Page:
It was about three days after Dr. Hudson arrived, that a big job came in from the Legal Publishing Company—a three-volume, four-thousand-page record for the U. S. circuit court. They could not handle the typesetting, so they farmed that part out to us.

It had to be delivered exactly one week before the deadline that had been set by the receivers for closing the plant. I very nearly turned it down, but Dr. Hudson's eyes glittered when he saw it. "Just what we need," he said.

"That's almost two thousand galleys of type," I reminded him, "besides our regular stuff." I was very dubious.

But Dr. Hudson was enthusiastic. "We'll make history," he promised.

Well, we did. Union or not, the men would have to learn to do things the modern way. That is what I told the chairman when he protested against having the men go back in time to set a job over. That had been my first idea, executed by Dr. Hudson.

As I said, Dr. Hudson was an experimental physicist. He was, you might say, a super-physicist, because he had specialized in finding ways to do all the things which traditionally were impossible, like traveling in time.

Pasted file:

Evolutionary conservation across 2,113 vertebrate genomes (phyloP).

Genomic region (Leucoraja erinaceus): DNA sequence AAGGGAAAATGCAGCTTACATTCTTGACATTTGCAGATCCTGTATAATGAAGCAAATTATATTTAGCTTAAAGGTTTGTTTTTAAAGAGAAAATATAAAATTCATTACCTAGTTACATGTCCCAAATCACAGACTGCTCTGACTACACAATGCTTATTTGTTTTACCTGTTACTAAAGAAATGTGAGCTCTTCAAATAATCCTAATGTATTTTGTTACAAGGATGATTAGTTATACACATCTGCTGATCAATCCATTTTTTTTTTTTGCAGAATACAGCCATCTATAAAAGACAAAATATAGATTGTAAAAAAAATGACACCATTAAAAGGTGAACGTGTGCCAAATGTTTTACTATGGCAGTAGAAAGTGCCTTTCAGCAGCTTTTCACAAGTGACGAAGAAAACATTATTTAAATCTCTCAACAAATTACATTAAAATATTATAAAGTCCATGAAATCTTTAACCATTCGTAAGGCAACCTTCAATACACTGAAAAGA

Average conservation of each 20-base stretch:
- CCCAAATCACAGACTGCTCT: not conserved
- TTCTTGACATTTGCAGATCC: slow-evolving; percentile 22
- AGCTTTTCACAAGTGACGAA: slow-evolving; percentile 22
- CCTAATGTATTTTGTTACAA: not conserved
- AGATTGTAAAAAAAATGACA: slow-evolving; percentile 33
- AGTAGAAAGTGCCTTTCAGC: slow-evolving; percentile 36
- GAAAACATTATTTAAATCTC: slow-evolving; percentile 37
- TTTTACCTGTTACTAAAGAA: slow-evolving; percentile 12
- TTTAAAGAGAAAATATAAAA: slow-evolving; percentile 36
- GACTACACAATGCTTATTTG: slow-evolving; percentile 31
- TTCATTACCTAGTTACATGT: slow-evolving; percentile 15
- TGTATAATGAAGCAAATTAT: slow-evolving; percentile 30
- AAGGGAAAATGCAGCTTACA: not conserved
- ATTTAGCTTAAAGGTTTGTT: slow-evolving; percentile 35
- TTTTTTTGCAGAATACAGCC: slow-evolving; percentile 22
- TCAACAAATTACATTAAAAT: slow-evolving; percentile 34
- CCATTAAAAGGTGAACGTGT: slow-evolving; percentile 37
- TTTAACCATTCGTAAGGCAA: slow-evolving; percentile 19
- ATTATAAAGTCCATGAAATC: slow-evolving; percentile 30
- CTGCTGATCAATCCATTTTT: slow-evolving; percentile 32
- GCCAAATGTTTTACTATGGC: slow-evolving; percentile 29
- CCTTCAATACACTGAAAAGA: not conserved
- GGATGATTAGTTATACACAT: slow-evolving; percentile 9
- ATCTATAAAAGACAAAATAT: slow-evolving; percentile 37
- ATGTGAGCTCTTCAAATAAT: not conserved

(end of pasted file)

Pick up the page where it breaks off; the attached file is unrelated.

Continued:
So when the Monotype casterman set a job in Caslon that should have been set in Century, I turned him over to Dr. Hudson. The doctor took him into the laboratory and sent him back two days in time and had him do the job over—but right. The casterman didn't like it, but he didn't know what to do about it.

There was plenty of buzzing that afternoon among the men, especially when the job, re-set in the correct face—or rather, set in the correct face, because this now was the first time it had been set—was put on the dump. I gave the boys five minutes to crowd around and look at the proof and then I broke it up. I was exultant. It didn't occur to me then that a man could be too ambitious.

That afternoon the chairman came in, and I was ready for him. "We are not," I pointed out, "violating our union contract."

"But you made the casterman set the job twice, and he doesn't get paid for it."

"We pay the casterman two dollars an hour for seven hours a day. When he's here more than seven hours, he'll get time and a half," I said triumphantly.

The chairman frowned, but I didn't relax; I was on top and I knew it. "He set the job wrong in the first place," I pointed out, "and he got paid for that. Is there any reason why he shouldn't correct his own mistake, if it doesn't take any of his time?"

"It does take time," he insisted.

"No. He's only re-living that four hours and doing the job right instead of wrong; you can't find any fault with that."

And he couldn't. I felt wonderful. I wanted to jump and shout, but I compromised by taking Dr. Hudson down for a gleeful drink and planning our next tactic.